Trends in paper retraction showing the number of papers
retracted by year, including retractions for all reasons.
Steen R G
J Med Ethics
2011;37:249253
Copyright © by the BMJ
Publishing Group Ltd &
Institute of Medical Ethics. All
rights reserved.
Number of papers retracted by year, including only 197
papers retracted for fraud (fabrication or falsification) and
234 papers retracted for scientific mistake.
Copyright © by the BMJ Publishing Group Ltd &
Institute of Medical Ethics. All rights reserved.
Steen R G J
Med Ethics
2011;37:249253
Average time from publication to retraction (in months) for
197 papers retracted for fraud (fabrication or falsification)
and 234 papers retracted for scientific mistake.
Copyright © by the BMJ Publishing Group Ltd
& Institute of Medical Ethics. All rights
reserved.
Steen R G J
Med Ethics
2011;37:249253
Steen R J Med Ethics 2011;37:249-253
Where retraction noted
Retracted papers, n (%)
Watermark on pdf
Journal website
Not noted anywhere
Note appended to pdf
pdf deleted from website
305 (41.1)
248 (33.4)
236 (31.8)
128 (17.3)
98 (13.2)
Fanelli D (2009) How Many Scientists Fabricate and Falsify
Research? A Systematic Review and Meta-Analysis of Survey
Data. PLoS ONE 4(5): e5738.
2% of scientists
admitted to have
fabricated, falsified
or modified data or
results at least once
Fanelli PLoS One 2009; 4:e5738
 Is it a problem?
 YES
 Is it underreported?
 YES
 Does self-reporting or just institutional
reporting work?
 NO, if it picks up only .1% of cases
 Is it a problem?
 YES
 Is it underreported?
 YES
 Does self-reporting or just institutional
reporting work?
 NO, if it picks up only .1% of cases
The problem is more than just
mentor/mentee relationships?
Anderson MS et al Academic
Medicine 82:853, 2007
 Responses of survey of 1479 early-career (T32/F32 post
doc fellows) and 1768 mid career scientist (initial
R01)from 1999 to 2001
 Surveyed % who had separate course work on ethical
issues, integrated course work, both or neither
Separate
Integrated
Both
None
Early
12%
10%
63%
12%
Mid
8%
14%
41%
37%
Anderson MS et al Academic
Medicine 82:853, 2007
 Surveyed respondents whether they had participated in one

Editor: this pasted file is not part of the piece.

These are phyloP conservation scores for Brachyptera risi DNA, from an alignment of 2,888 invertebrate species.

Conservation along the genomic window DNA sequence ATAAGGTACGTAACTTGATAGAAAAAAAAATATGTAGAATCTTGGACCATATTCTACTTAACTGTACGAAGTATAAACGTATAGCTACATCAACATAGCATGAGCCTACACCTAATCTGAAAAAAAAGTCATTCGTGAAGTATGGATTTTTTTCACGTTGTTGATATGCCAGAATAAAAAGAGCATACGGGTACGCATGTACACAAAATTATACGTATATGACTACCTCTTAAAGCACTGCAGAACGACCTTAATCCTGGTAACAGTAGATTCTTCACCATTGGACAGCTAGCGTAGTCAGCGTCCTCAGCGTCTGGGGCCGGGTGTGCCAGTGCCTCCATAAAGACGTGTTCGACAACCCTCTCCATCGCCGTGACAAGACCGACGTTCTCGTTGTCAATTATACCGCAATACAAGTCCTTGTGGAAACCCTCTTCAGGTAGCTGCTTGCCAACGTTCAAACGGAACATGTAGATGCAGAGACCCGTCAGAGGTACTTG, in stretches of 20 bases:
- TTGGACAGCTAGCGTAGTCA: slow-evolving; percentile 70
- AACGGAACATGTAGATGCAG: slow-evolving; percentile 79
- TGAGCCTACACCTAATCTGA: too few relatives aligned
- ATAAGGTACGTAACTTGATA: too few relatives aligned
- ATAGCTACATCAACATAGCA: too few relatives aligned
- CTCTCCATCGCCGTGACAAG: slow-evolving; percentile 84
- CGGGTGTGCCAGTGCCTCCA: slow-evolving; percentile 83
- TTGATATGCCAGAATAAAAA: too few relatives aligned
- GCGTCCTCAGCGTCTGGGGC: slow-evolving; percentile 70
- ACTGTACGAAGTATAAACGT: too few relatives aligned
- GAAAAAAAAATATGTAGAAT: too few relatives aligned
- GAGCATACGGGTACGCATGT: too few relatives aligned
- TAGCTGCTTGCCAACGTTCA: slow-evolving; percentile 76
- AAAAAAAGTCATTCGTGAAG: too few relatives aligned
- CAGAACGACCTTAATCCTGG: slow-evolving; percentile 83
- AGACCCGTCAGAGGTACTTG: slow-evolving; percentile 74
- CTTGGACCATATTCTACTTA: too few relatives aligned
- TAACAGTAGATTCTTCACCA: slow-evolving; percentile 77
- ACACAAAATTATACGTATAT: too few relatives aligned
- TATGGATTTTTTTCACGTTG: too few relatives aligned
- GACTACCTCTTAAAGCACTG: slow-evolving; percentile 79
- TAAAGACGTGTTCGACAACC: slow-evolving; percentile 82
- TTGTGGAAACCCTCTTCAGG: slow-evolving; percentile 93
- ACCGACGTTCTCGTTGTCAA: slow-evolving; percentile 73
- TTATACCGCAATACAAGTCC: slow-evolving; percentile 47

or more misconduct behaviors (falsification/dropping
observations/ overlooking questionable interpretation of data
by others, inadequate record keeping, use of research funds,
outside influence, peer review, credit, cutting corners)
 IN the early group there was NO relationship between training
in research integrity and behaviors that may compromise
integrity of science (‘no training’ was not different that any
training)
 Only those who had both forms of training in mid career
group had an inverse relationship between training and
behavior
Are individual mentors prepared to teach their
mentees all this, and assess their mastery of these
areas.
Responsibilities of the Mentor
 Only 33% of 2,000 research lab directors who
supervised on average 4.7 individuals had a mentor
who had prepared them to be a good mentor.
Robhard D, Survey of research integrity measures
utilized in biomedical research labs. ORI report
2003
 56% of 3,257 researcher admitted inadequate
monitoring of research projects because of work
overload. Anderson MS et al Academic Medicine
82:853, 2007
Wright DE et al. Mentoring and Research Misconduct: An
Analysis of Research Mentoring in Closed ORI Cases.
Science and Engineering Ethics, 14:323-336, 2008
 In review of 33 cases in which trainee found guilty
of scientific misconduct:
 90% involved fabrication, falsification or both
 Over half first reported by someone other than
mentor
 63% led to retractions of published papers